The Southwest Seed Library, Durango’s only community seed-storing program, is currently looking for a home for its more than 70 varieties.
Started in January 2014, the library was the brainchild of Monea Monroe, who has lived in Durango for more than 20 years. Begun as a community volunteer and donation endeavor, the library eventually worked its way into the Discovery Museum.
However, when the museum shut down last spring, community members looking to swap plant seeds were temporality out of luck. The Powerhouse Science Center reopened last summer, but Monroe said the museum was not interested in continuing the partnership.
Now, the displaced seeds are in the home of Rachel Bennett, a library coordinator. For the past few months, Bennett has hosted seed swaps, donation-based events and potlucks at her home.
“We’re actively searching for homes,” Bennett said. “One of our goals this summer is to find a new home for the seed case, hopefully, a centralized location for easy public access. Eventually, we’d like to have more than one around town.”
Bennett said a “seed library” is different than a “seed bank.” Rather than being stored to preserve genetics, seeds in a library are regularly rotated out into gardens to promote genetic diversity and viability.
“It also acclimatizes seeds that come from out of the area,” Monroe added. “Once they are planted here, they get more adapted to our climate.”
Growing in popularity around the country, local seed libraries now number into the hundreds as community members attempt to steer food production back to the local level.
“I didn’t know a lot about seeds and wasn’t connected to them,” Monroe said of the time before she spearheaded the library. “But, then, I realized how important it is to have a local food source and not rely on outside sources – just because we live far away from a lot of places.”
Essentially, anyone interested donates seed varieties to the library, which properly stores them in cases. Then, when growing season comes around, the library holds swaps. People can take, give or just hang out.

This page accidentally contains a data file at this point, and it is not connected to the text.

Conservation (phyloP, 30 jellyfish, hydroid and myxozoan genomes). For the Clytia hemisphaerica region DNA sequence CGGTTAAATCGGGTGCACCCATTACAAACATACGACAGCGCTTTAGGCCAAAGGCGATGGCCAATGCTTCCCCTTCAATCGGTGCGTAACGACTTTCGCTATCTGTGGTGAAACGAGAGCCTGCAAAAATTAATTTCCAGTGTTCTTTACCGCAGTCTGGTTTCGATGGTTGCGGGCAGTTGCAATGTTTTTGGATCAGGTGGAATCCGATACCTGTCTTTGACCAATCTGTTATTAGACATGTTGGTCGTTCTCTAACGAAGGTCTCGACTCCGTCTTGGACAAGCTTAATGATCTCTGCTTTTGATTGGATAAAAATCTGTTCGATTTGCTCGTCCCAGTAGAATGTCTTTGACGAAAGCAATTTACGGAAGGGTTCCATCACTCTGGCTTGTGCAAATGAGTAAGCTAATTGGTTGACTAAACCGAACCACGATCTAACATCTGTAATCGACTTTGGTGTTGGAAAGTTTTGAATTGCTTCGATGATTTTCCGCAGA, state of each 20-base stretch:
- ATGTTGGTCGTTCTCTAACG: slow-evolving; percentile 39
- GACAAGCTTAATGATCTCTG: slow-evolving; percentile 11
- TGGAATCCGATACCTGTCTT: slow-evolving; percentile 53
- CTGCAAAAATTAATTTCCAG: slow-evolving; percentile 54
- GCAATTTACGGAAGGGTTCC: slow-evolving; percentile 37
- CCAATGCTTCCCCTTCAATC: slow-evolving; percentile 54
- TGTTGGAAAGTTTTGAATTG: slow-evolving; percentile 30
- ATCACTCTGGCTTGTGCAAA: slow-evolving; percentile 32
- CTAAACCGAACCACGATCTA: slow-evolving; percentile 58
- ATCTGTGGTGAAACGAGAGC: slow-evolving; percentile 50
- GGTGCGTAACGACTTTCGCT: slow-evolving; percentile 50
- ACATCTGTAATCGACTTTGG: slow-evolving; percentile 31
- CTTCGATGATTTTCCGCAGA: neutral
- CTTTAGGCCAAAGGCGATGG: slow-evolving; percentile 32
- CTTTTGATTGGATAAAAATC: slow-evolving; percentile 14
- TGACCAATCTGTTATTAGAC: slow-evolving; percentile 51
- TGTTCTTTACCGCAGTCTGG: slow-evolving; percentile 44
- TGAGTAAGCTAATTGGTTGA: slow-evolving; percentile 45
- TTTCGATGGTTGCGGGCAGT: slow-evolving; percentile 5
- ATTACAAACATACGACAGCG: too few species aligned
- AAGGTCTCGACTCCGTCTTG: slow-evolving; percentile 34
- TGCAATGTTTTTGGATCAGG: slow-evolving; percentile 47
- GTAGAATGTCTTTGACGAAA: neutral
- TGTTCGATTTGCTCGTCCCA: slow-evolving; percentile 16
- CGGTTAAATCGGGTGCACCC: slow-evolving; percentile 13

“One seed can grow into such a huge bounty, if you do it right, and teach people,” Monroe said. “So we’re trying to bring together a community. Not just in gardening, but in sharing of food and traditions.”
Heidi Rohwer, an owner at Rohwer’s Farm in Cortez, said she donates to the library because it’s important for the community to have access to unique varieties of foods.
“Each year in Colorado, (weather) is so unique, you really can’t guess it,” she said. “So having different variety really helps. Because if you have one crop, there’s the chance of something going wrong with that particular crop, and then you’re out.”
Rohwer said she grows up to eight varieties of onions, nine of potatoes and 14 of eggplant. Not only does that help with crop yields, it also provides more options for customers.
“It’s fun, because at the market, people aren’t used to the varieties,” she said. “In the store, they don’t label varieties.”
She said 93 percent of genetic crop diversity within our country in the last 50 years has declined, and the seed library is a way of preserving that diversity.
Monroe also said that Bennett, who recently joined as coordinator of the seed library, has breathed new life into the program. The western North Carolina native has improved the library’s education program, coordinated with other seed libraries in the region and led the effort to be accepted in a national seed-saving program.
“It just felt very natural once I moved out here almost four years ago to further explore the regional food system,” said the agro-ecology graduate. “I’m very focused around local food system development, so why not start at the very beginning for food security and diversity?”
To contact the Southwest Seed Library, email firstname.lastname@example.org